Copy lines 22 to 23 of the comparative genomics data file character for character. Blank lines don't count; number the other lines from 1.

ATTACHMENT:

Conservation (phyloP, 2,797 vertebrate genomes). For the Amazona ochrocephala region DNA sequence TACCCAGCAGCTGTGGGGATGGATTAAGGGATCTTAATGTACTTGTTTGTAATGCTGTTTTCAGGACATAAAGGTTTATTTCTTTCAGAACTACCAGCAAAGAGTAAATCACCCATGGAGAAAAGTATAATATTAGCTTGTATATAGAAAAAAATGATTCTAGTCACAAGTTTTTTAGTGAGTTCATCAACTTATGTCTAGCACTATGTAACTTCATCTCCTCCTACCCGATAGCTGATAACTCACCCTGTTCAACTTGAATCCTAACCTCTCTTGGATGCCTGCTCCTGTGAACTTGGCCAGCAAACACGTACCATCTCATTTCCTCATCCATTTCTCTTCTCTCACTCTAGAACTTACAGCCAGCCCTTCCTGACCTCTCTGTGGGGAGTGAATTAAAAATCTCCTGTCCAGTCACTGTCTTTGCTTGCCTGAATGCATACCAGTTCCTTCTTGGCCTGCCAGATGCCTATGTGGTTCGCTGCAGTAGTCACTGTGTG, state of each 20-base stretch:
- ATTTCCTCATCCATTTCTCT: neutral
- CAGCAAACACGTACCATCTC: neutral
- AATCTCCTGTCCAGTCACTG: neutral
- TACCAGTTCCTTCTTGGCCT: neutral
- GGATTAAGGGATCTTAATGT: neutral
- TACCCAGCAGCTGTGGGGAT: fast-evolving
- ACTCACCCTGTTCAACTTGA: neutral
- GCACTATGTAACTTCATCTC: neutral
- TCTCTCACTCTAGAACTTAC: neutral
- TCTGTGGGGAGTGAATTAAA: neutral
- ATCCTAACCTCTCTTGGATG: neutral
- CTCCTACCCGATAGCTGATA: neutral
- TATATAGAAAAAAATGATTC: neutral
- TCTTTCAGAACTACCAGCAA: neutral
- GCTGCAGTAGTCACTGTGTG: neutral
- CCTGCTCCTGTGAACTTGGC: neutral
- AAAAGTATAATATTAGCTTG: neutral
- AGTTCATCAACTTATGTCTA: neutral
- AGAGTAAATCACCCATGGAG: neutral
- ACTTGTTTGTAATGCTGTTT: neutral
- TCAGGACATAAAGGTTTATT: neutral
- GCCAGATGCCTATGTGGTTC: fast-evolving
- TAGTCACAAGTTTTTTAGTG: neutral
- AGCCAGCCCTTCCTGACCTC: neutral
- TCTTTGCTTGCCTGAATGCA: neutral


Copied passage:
- TCAGGACATAAAGGTTTATT: neutral
- GCCAGATGCCTATGTGGTTC: fast-evolving